The Sailor's Journal.
'TWAS post meridian half past four,
By signal I from Nancy parted;
At six she linger'd on the shore,
With uplift hands, and broken hearted:
At seven, while taught'ning the fore-stay,
I saw her faint, or else 'twas fancy:
At eight we all got under weigh,
And bid a long adieu to Nancy.
Night came—and now eight bells had rung
While carless sailors, ever cheery,
On the mid-watch so jovial sung,
With tempers labour cannot weary;
I, little to their mirth inclin'd,
While tender thoughts rush'd on my fancy,
And my warm sighs increas'd the wind,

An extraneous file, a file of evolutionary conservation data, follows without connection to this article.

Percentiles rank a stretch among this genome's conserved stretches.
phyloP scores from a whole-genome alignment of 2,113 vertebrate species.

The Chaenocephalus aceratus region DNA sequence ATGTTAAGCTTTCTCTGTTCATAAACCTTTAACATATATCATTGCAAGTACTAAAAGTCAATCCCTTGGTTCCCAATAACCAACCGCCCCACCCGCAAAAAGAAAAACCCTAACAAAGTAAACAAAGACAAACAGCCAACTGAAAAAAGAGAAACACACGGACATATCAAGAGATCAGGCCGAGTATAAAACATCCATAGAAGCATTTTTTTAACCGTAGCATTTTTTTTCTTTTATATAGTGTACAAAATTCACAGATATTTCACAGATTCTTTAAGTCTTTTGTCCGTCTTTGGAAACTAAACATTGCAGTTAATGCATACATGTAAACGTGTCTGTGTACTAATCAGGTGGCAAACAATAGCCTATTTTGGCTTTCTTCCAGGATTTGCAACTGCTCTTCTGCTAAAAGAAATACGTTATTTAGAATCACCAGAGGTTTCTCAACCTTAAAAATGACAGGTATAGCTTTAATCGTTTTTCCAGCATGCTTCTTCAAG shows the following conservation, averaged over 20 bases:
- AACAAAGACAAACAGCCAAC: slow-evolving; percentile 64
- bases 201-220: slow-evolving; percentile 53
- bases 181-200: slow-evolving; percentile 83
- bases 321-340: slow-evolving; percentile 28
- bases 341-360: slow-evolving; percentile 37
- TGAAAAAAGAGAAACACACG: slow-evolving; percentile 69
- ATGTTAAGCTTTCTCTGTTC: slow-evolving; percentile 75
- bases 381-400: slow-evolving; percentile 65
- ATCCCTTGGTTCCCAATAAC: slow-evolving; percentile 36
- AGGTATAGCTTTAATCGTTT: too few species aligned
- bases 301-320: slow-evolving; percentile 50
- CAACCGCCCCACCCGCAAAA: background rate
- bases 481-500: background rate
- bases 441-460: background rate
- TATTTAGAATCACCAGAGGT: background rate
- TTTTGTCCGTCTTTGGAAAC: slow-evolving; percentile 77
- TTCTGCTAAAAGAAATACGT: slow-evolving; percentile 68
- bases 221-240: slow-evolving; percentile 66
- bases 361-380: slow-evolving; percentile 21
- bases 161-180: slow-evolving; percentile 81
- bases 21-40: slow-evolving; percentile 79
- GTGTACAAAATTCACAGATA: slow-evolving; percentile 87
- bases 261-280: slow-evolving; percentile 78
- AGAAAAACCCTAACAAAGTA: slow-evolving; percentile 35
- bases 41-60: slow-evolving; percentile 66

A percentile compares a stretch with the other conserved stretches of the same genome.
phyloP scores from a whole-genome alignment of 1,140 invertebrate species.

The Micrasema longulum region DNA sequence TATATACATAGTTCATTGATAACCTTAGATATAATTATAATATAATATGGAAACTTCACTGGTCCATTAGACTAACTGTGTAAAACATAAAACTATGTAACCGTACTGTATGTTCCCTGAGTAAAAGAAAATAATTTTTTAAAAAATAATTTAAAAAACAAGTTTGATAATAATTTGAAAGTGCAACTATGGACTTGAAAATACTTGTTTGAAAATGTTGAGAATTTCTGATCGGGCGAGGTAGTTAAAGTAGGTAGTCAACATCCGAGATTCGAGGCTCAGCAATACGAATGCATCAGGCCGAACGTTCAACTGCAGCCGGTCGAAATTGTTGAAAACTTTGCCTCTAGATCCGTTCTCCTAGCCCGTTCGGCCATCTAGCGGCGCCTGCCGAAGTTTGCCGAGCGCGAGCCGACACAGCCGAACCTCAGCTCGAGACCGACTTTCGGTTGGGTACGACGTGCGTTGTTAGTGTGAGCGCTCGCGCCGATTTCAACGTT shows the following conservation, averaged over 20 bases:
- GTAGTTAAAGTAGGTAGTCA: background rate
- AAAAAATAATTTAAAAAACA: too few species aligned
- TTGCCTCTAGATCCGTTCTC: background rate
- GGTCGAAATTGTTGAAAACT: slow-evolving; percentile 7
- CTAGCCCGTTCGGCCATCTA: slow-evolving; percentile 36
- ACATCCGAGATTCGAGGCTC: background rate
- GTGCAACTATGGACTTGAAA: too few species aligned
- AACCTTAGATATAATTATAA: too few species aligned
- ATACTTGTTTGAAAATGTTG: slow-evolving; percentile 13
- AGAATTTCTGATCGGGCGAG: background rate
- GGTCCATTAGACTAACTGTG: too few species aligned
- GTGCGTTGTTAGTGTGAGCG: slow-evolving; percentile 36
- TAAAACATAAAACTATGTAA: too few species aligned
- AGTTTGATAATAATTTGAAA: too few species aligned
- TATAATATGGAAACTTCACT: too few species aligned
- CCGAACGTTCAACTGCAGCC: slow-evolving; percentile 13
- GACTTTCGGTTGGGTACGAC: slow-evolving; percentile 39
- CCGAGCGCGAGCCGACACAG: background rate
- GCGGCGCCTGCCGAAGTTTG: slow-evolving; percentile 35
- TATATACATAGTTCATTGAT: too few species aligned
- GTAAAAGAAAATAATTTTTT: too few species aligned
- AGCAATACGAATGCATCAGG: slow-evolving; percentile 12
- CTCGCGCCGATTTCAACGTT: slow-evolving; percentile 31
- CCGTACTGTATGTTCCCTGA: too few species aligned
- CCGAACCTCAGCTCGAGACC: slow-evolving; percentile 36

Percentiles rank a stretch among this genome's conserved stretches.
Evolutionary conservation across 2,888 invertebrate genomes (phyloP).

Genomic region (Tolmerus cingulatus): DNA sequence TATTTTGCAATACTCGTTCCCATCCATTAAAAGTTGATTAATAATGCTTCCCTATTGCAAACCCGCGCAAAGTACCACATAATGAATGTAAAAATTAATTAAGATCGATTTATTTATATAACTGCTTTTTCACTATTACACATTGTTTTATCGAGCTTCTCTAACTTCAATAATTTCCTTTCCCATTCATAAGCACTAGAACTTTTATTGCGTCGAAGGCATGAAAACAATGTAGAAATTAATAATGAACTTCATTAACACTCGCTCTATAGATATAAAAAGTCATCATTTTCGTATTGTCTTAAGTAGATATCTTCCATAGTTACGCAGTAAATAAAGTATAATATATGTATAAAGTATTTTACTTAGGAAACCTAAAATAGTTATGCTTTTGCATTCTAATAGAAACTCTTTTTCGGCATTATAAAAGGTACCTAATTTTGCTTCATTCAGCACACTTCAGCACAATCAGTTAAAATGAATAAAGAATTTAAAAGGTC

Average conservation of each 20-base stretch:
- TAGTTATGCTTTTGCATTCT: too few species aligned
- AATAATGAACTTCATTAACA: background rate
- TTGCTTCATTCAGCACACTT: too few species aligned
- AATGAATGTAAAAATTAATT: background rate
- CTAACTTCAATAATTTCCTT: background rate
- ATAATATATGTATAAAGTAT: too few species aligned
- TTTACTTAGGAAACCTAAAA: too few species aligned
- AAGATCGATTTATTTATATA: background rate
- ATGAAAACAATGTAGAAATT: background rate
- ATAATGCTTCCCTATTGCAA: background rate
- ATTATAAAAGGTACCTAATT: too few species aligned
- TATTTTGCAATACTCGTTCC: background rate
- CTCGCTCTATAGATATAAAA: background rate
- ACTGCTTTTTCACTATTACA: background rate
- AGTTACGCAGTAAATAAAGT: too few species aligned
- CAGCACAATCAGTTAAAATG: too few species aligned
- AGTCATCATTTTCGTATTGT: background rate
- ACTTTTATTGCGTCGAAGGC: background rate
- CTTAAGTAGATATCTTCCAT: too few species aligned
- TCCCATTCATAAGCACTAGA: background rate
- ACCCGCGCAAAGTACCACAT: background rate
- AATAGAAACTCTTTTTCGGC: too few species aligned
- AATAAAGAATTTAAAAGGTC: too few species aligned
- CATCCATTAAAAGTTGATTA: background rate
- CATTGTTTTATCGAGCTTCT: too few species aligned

Look'd on the moon and thought of Nancy.
Next morn a storm came on at four,
At six the elements in motion,
Plung'd me, and three poor sailors more,
Headlong into the foaming ocean!
Poor wretches! they soon found their graves;
For me—it may be only fancy—
But love seem'd to forbid the waves
To snatch me from the arms of Nancy.
Scarce the foul hurricane was clear'd,
Scarce winds and waves had ceas'd to rattle,
Ere a bold enemy appear'd,
And dauntless, we prepar'd for battle.
And now, while some dear friend or wife,
Like lightning, rush'd on ev'ry fancy,
To Providence I trusted life,
Put up a pray'r—and thought on Nancy.
At last, 'twas in the month of May,
The crew, it being lovely weather,
At three, A. M. discover'd day,
And England's chalky cliffs together;
At seven, up channel how we bore!
While hopes and fears rush'd on my fancy!
At twelve I gaily jump'd ashore,
And to my throbbing heart press'd Nancy.